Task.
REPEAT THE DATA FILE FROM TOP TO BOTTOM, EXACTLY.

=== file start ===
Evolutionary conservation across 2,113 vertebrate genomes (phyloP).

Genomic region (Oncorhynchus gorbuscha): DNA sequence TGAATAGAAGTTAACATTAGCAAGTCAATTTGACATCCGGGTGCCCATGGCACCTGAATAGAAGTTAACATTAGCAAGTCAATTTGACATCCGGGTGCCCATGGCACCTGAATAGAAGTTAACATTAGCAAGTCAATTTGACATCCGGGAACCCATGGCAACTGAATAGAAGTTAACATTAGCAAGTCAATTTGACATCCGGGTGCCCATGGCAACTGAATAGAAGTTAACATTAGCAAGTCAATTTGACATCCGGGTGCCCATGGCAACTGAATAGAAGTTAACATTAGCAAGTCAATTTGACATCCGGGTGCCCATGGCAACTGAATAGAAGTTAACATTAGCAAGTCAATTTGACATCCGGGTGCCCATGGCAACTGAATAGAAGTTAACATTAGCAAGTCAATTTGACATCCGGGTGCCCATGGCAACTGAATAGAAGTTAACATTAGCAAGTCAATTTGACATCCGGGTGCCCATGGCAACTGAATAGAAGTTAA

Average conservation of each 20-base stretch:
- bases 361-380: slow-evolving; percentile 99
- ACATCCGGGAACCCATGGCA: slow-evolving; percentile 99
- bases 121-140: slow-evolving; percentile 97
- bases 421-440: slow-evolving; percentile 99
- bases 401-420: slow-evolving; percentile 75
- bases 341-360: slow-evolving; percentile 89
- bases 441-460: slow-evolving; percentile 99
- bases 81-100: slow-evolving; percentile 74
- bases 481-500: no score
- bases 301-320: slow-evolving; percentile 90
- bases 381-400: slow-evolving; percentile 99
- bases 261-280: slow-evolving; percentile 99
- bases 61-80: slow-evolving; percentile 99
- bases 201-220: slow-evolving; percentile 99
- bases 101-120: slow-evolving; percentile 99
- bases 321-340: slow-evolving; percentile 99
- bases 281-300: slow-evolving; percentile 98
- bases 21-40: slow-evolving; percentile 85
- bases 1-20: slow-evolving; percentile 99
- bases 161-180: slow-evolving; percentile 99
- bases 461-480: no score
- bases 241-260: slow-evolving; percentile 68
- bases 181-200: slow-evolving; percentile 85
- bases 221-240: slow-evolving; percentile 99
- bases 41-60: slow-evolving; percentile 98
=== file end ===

Evolutionary conservation across 2,113 vertebrate genomes (phyloP).

Genomic region (Oncorhynchus gorbuscha): DNA sequence TGAATAGAAGTTAACATTAGCAAGTCAATTTGACATCCGGGTGCCCATGGCACCTGAATAGAAGTTAACATTAGCAAGTCAATTTGACATCCGGGTGCCCATGGCACCTGAATAGAAGTTAACATTAGCAAGTCAATTTGACATCCGGGAACCCATGGCAACTGAATAGAAGTTAACATTAGCAAGTCAATTTGACATCCGGGTGCCCATGGCAACTGAATAGAAGTTAACATTAGCAAGTCAATTTGACATCCGGGTGCCCATGGCAACTGAATAGAAGTTAACATTAGCAAGTCAATTTGACATCCGGGTGCCCATGGCAACTGAATAGAAGTTAACATTAGCAAGTCAATTTGACATCCGGGTGCCCATGGCAACTGAATAGAAGTTAACATTAGCAAGTCAATTTGACATCCGGGTGCCCATGGCAACTGAATAGAAGTTAACATTAGCAAGTCAATTTGACATCCGGGTGCCCATGGCAACTGAATAGAAGTTAA

Average conservation of each 20-base stretch:
- bases 361-380: slow-evolving; percentile 99
- ACATCCGGGAACCCATGGCA: slow-evolving; percentile 99
- bases 121-140: slow-evolving; percentile 97
- bases 421-440: slow-evolving; percentile 99
- bases 401-420: slow-evolving; percentile 75
- bases 341-360: slow-evolving; percentile 89
- bases 441-460: slow-evolving; percentile 99
- bases 81-100: slow-evolving; percentile 74
- bases 481-500: no score
- bases 301-320: slow-evolving; percentile 90
- bases 381-400: slow-evolving; percentile 99
- bases 261-280: slow-evolving; percentile 99
- bases 61-80: slow-evolving; percentile 99
- bases 201-220: slow-evolving; percentile 99
- bases 101-120: slow-evolving; percentile 99
- bases 321-340: slow-evolving; percentile 99
- bases 281-300: slow-evolving; percentile 98
- bases 21-40: slow-evolving; percentile 85
- bases 1-20: slow-evolving; percentile 99
- bases 161-180: slow-evolving; percentile 99
- bases 461-480: no score
- bases 241-260: slow-evolving; percentile 68
- bases 181-200: slow-evolving; percentile 85
- bases 221-240: slow-evolving; percentile 99
- bases 41-60: slow-evolving; percentile 98